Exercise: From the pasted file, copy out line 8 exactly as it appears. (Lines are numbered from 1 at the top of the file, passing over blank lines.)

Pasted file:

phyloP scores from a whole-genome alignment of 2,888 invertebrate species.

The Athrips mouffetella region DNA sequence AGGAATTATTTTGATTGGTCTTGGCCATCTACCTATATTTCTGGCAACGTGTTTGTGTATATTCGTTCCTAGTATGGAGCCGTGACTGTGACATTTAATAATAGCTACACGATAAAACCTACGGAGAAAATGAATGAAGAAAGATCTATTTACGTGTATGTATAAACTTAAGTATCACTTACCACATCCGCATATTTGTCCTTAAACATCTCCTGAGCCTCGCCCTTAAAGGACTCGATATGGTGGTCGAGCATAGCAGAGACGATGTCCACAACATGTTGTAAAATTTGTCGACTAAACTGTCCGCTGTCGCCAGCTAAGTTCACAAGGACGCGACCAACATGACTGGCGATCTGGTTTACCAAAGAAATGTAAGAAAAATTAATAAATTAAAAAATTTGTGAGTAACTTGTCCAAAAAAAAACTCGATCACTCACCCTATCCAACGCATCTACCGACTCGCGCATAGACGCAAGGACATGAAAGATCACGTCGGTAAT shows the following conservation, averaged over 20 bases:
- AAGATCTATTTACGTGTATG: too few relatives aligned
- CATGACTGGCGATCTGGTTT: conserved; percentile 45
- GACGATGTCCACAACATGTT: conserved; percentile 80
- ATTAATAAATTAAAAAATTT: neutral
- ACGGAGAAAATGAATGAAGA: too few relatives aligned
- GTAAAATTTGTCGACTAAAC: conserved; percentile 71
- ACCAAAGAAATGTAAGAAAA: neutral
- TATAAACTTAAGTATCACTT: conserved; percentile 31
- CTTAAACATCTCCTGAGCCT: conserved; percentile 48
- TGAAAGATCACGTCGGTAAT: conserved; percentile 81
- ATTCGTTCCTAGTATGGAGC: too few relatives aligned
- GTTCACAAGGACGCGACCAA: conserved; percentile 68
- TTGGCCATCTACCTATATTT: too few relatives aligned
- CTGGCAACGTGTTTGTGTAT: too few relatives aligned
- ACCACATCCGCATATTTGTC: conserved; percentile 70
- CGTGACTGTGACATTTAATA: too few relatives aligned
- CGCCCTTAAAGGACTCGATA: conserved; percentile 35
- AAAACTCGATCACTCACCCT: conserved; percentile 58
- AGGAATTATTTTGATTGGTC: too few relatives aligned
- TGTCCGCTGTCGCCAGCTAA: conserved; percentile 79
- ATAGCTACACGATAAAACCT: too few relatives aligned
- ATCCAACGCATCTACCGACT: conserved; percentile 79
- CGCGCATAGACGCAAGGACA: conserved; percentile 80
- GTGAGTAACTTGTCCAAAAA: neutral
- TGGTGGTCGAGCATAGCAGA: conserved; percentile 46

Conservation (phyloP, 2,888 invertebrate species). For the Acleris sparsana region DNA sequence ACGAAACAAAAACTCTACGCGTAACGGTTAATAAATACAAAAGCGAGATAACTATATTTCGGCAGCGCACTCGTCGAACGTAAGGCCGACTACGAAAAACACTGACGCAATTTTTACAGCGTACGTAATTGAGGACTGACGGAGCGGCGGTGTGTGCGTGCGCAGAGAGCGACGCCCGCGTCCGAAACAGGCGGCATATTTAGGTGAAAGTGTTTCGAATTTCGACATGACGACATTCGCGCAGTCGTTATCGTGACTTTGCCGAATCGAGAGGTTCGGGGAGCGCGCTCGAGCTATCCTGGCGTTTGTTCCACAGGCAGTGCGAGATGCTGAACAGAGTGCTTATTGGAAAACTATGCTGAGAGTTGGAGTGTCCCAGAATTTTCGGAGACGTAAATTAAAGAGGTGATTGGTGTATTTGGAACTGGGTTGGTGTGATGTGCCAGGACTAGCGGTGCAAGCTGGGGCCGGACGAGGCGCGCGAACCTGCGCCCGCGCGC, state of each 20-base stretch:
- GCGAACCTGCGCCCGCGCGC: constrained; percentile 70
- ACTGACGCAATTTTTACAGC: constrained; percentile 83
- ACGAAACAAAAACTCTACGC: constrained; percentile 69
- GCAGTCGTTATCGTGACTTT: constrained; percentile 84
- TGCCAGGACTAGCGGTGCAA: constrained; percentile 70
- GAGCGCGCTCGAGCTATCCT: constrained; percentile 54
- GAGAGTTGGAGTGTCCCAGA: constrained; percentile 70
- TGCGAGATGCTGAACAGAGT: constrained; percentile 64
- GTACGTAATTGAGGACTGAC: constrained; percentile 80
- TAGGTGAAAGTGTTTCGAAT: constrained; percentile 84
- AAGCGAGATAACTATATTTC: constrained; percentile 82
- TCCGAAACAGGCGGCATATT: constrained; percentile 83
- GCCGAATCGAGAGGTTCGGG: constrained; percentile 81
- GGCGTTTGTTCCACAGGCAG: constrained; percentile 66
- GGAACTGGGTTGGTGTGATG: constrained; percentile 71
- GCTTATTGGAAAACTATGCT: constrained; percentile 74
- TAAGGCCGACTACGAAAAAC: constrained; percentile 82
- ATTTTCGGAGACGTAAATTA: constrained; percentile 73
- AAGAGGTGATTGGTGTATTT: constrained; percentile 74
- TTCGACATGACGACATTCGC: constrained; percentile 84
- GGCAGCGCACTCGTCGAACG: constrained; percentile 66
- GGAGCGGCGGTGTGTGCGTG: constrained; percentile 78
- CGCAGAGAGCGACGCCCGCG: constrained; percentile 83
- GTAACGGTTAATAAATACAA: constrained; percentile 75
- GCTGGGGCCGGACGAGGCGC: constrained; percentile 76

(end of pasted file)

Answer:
- GTAAAATTTGTCGACTAAAC: conserved; percentile 71